particles containing iron. Such is you know midnight and magnetite the diamonds are not magnetic and passed on through to the grease tables. These so-called grease tables are vibrating tables covered with a special kind of grease from South America the diamonds stick to the grease while other minerals pass over it. Some of the diamonds however are encased in a kind of sandstone like a knot within the shell. They do not cling to the grease so these stones must be run through crushers or milling machinery to remove the shell. Once while walking through the plant a piece of dirt dropped down my neck. I suppose that night after taking my bath I should have made sure that diamond didn't warse down the drain. Well the final process is the picking room where 15 skilled African workers hand picked the gravel which contains diamonds that somehow have slipped through the previous operation to prevent any smuggling. Each man is employed in approximately
three month periods but no one knows the exact day when he will be removed from the line before he leaves the picking room he's required to take a shower under careful supervision and is then returned to the tribe from which he has come. It's rather interesting to observe the colors of the diamonds here in the sorting room there where almost every color blue green bright yellow at the back when the mines there are few Jim diamonds all but 1 percent are industrial dives after the diamonds have all been started. They're packed in small boxes about the size of a three pound box of candy and wrapped in blue paper shipments of the diamonds in the small blue boxes are made only twice a month and with the greatest secrecy. Only one person in the entire company knows the exact time when the stone will be shipped. The final chapter in this diamond story will probably be the most interesting involves a visit to the prospecting area where men are engaged in the fascinating job of hunting for names. We will be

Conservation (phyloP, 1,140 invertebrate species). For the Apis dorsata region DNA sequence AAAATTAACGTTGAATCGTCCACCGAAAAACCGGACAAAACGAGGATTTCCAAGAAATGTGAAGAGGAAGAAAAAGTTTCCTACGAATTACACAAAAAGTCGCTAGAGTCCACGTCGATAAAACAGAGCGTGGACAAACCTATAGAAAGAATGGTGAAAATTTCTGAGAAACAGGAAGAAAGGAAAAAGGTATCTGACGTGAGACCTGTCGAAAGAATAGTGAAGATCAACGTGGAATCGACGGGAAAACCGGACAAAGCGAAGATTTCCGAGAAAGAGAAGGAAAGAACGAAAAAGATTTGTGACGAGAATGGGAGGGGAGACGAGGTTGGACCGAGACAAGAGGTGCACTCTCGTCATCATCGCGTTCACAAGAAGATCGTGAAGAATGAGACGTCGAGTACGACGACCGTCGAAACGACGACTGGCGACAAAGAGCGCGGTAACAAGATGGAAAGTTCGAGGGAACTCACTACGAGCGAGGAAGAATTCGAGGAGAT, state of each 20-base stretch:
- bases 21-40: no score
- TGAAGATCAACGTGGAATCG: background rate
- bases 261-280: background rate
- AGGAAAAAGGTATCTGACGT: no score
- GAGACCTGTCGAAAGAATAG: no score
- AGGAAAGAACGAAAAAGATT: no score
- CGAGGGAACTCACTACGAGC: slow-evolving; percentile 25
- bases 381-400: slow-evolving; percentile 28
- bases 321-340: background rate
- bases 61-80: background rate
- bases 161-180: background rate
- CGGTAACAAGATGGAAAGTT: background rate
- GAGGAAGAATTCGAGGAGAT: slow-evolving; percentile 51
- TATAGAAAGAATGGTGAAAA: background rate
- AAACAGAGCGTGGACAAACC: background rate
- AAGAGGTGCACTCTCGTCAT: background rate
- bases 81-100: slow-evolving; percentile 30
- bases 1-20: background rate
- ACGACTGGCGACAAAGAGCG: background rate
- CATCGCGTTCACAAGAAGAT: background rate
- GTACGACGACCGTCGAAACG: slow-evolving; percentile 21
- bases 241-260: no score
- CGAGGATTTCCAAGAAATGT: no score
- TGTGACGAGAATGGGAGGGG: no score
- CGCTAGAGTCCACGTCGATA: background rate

speaking to you next from a miner's camp in the prospecting area about 50 miles from back when that. Yes. Thanks. Thanks thanks. Thanks. Now one of the county where I am with all sides Bill Clinton 50 said a small stream you no doubt can hear the voices of the left. They sift the gravel in the river for. Us. Thanks. Thank. You. We have to travel over some very rough the way roads to reach this place. Finally we came to the end of the road. Then we had to proceed on foot following a winding path through the brush and over several small screens to get to what is called the washing place. The sun is perfectly hot. As I stand under the shade of this tent the weather's